Where to begin?
The beginning... I am a mom, which means that I have been a pregnant woman. Twice, actually. During my first pregnancy, Eric and I were a pretty average American pregnant couple. I saw an OBGYN, took Lamaze at the hospital where I planned to give birth, took prenatal water aerobics classes once a week, and had a vague sense that I wanted to attempt to have my baby without pain medicine but an ingrained fear of what kind of pain that might mean having to bear. I had a very healthy pregnancy - some problems with sciatic nerve pain in my hip, and an "irritable uterus" after being in a car accident at 30 weeks. I happily registered for gifts and had multiple baby showers. I "went with the flow" and didn't question much.
My daughter was born via c-section at almost 41 weeks when I went in for a standard "past due date" ultrasound and non-stress test and they discovered she was breech. Not a single contraction. Time from when we discovered she was breech to the time she was born: about 3 hours.
Honestly, just like I had a routine pregnancy, I had a routine c-section. Some itching from the meds, but no trouble breastfeeding, healed quickly, L did well. We were home in the standard 3 days. I remember waiting to go in to the OR to be prepped and telling the nurse and my mom, "What happens after this? I didn't read anything about c-sections while I was pregnant!" My first post-delivery gift was a book about c-section recovery from my mom.
I've learned in the almost 4 years since then that my story is becoming the "standard American pregnancy" story. Pregnant women do not, in general, educate themselves about c-sections -- the recovery, the reasons a c-section might happen or, most importantly, the things we can do to avoid one. I do not believe all c-sections are unavoidable, by the way, but I think MANY are.
Yesterday on Facebook I posted this article about increasing c-section rates. I actually thought twice about posting it because I didn't want to offend anyone. Women are as defensive about their c-sections as they are about their parenting decisions. And, despite common stats that put the US c-section rate at 30-35%, a quick mental check of my friends who have had kids within the last 5 years puts the percentage of women I know who have had a c-section at closer to 75%. No kidding.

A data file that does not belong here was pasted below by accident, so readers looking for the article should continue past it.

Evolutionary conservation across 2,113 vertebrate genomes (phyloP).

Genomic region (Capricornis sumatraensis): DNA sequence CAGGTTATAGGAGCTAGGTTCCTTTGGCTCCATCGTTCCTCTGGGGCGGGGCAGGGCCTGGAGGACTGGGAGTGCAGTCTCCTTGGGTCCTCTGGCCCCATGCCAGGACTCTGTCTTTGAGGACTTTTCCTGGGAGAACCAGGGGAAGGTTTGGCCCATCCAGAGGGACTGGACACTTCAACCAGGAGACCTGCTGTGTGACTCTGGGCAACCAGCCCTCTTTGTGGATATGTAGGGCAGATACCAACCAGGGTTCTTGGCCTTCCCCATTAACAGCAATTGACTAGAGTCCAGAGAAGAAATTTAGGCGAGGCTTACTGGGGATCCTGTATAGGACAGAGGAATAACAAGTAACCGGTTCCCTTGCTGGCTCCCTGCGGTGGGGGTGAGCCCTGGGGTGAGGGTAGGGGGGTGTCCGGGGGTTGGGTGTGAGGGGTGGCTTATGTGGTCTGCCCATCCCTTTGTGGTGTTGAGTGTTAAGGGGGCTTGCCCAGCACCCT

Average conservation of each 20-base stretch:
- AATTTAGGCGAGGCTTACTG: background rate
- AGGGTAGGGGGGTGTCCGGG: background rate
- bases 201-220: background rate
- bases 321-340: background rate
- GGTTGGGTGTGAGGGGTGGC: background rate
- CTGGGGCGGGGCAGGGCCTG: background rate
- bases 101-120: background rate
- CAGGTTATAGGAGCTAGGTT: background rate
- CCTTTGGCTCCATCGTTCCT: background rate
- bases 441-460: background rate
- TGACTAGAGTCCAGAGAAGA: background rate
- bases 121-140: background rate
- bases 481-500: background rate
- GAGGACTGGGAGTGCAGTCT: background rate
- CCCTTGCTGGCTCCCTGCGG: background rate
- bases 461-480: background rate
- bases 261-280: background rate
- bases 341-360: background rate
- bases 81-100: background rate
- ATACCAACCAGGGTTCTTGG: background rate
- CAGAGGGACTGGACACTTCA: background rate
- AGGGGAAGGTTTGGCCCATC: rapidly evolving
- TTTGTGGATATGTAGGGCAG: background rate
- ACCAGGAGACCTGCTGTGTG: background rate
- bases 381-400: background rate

The sad thing about c-sections that is not mentioned in research based articles, is that often women who have c-sections really regret their birth experience, especially if they later find out their c-section was not medically necessary or they or their child suffer from one of many possible c-section related complications. I felt regret about mine, and my experience (missed frank breech presentation) is one that is typically placed in the "medically necessary" category (though I now disagree). Eric and I missed the chance to experience childbirth together with him as my partner. Instead my daughter was born while my arms were strapped to an operating table and Eric was peering over a curtain at my exposed body organs.
In my case, and in the case of many other women I know who had c-sections, it becomes a case of "If I only knew then..." After my daughter was born, Eric and I immediately knew we wanted to have a VBAC (vaginal birth after cesarean). We spent my second pregnancy researching VBACs, natural childbirth, ways to reduce likelihood of a c-section, ways to avoid medical interventions during labor, etc. Both Eric and I became very passionate and pretty knowledgable about those kinds of things. And the funny thing is that we experienced a surprising amount of negative response from friends who could not understand why I wasn't "ok" with my c-section and/or why I didn't "just do what my doctor tells me" and have a repeat c-section. Um... because it's healthier for me and baby to have a natural birth?
It's a controversial topic, one written about more eloquently by others. I just wish that more women were educated about the facts related to c-sections and birth while they still have options to get to that birth experience they want for themselves. Instead, in our culture, it does usually end up as an "If I only knew then..."